Future Research Opportunities
Because of the increased prevalence of patient navigation, there are growing research opportunities in patient navigation and women’s health. “One area that is ripe for researchers is patient navigation in cancer survivorship, particularly among posttreatment cancer survivors,” the study authors stated. “As evidenced by this review, the few studies that have explored patient navigation in gynecological cancers showed promising results. Thus, researchers should make gynecological cancers a focus for their [patient navigation] interventions to maximize the positive impact on this survivor population.” Dr Krok-Schoen and colleagues also noted that future research opportunities can include testing patient navigation interventions in posttreatment settings and patients with gynecologic cancers, age-related barriers to patient navigation, and collaborative efforts between community health workers and patient navigators. They suggested that further research will be required to determine the effectiveness of patient navigation across the cancer care continuum and in different patient populations as these programs continue to develop.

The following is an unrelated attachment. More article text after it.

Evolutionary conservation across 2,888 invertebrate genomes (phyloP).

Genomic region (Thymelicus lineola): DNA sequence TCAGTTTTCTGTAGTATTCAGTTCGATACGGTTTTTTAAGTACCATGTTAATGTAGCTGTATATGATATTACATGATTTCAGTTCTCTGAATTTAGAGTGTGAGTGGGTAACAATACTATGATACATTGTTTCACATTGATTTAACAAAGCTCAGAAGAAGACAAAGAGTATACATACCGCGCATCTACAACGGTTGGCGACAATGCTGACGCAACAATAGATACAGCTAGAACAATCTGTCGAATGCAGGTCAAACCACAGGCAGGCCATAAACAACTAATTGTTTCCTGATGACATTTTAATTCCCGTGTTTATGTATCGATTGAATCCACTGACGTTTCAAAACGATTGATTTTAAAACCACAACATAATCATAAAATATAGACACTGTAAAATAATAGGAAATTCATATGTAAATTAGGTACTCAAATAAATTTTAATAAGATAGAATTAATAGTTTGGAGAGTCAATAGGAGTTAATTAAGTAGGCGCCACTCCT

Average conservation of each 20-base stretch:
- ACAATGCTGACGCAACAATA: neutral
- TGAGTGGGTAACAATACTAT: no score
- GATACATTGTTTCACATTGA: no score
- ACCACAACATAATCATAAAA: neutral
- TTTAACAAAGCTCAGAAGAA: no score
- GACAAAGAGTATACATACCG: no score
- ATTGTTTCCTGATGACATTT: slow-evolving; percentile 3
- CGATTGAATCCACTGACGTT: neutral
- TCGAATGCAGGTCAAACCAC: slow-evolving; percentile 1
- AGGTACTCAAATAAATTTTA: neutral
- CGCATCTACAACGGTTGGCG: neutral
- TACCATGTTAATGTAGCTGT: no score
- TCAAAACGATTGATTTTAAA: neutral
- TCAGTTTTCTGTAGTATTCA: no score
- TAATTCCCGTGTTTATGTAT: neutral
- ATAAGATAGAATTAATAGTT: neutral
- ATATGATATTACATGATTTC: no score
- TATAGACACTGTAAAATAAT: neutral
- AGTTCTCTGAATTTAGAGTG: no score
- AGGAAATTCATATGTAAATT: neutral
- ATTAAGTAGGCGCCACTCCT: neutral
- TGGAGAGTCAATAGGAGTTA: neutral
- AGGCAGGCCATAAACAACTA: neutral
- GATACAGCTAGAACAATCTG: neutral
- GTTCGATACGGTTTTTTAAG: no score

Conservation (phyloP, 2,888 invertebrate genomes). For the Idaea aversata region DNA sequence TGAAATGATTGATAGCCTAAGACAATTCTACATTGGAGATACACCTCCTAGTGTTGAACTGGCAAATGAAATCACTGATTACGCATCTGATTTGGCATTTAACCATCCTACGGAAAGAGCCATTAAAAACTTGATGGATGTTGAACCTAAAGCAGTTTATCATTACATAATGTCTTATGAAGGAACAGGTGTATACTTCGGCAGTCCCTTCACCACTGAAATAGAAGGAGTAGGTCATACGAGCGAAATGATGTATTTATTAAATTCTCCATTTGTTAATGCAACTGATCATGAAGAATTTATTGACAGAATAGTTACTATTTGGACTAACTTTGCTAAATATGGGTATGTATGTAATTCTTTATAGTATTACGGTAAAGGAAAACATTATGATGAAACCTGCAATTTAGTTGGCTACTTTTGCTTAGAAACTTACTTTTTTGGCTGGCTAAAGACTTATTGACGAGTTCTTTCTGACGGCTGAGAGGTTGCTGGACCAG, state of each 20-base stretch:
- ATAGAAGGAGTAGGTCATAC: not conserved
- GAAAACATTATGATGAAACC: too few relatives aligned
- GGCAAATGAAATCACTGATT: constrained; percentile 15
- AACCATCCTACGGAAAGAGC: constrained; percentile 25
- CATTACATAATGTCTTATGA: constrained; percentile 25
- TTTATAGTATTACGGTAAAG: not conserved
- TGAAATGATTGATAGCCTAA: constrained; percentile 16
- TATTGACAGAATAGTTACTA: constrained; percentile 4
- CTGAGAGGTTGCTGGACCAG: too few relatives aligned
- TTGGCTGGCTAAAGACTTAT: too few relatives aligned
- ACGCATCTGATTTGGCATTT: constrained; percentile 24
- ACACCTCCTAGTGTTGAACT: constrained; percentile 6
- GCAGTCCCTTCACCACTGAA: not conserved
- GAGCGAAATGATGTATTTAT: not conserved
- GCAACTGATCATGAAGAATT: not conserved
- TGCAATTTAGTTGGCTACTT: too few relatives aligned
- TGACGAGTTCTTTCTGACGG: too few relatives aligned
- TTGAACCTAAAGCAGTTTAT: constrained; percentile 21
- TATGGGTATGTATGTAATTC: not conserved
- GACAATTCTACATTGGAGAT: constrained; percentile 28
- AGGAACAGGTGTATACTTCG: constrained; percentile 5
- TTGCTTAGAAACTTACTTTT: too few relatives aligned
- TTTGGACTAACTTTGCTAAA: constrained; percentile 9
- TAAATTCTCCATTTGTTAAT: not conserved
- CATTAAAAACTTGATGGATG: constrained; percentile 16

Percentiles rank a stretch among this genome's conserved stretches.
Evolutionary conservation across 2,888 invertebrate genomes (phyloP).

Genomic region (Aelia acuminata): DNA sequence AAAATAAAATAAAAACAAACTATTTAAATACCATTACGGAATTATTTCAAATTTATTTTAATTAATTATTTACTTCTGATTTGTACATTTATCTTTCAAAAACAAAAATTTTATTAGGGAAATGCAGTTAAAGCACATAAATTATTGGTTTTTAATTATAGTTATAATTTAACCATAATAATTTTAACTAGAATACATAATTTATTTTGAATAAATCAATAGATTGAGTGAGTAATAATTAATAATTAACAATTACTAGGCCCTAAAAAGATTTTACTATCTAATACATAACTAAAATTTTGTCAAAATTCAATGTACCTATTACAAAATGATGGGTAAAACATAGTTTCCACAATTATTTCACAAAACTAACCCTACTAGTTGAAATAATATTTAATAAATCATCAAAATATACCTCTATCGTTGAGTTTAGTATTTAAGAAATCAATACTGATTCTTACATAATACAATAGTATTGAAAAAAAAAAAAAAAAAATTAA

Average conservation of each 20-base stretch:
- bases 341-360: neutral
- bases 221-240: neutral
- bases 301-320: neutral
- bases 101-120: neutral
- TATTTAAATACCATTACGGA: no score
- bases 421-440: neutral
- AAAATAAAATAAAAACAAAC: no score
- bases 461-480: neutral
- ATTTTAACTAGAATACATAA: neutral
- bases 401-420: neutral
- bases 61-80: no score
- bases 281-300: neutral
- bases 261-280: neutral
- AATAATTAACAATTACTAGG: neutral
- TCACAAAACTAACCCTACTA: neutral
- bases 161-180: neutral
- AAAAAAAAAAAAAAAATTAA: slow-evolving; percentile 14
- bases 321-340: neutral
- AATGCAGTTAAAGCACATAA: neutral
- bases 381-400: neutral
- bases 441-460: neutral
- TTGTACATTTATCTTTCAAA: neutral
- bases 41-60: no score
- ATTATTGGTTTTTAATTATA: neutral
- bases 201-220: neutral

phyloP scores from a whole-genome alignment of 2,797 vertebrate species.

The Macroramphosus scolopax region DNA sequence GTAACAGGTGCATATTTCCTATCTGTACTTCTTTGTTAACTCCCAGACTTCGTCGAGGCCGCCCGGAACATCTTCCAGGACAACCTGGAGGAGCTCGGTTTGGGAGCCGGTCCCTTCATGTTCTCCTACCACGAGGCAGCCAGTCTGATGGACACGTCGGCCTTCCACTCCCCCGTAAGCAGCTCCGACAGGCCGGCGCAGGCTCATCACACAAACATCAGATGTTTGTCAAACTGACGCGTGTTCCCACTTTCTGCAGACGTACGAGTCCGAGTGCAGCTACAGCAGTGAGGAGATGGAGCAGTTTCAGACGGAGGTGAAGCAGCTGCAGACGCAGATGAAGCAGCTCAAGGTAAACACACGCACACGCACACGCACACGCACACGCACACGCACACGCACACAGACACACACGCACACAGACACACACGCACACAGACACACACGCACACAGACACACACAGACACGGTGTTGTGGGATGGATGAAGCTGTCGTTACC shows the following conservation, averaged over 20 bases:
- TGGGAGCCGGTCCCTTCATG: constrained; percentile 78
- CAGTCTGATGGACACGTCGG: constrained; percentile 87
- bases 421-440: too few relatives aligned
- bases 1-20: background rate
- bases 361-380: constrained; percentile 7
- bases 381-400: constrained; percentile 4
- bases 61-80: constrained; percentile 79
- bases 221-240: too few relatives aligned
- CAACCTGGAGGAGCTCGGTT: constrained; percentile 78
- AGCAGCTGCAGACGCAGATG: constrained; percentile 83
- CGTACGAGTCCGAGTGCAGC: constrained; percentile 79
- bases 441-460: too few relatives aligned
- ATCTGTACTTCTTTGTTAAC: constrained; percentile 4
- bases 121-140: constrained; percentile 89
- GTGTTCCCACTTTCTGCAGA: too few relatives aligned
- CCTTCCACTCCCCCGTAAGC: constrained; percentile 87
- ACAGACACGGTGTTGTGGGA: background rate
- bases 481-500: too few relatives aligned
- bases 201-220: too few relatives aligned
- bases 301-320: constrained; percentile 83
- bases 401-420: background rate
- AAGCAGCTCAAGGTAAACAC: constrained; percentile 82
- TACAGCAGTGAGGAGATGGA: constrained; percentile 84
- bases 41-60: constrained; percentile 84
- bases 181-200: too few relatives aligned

- Krok-Schoen JL, Oliveri JM, Paskett ED. Cancer care delivery and women’s health: the role of patient navigation. Front Oncol. 2016;6:2.
Patient navigators interact routinely with patients, their families, and other healthcare professionals, and need to be skilled communicators to effectively exchange information and collaborate.1 Effective communication includes expressing empathy, integrity, [ Read More ]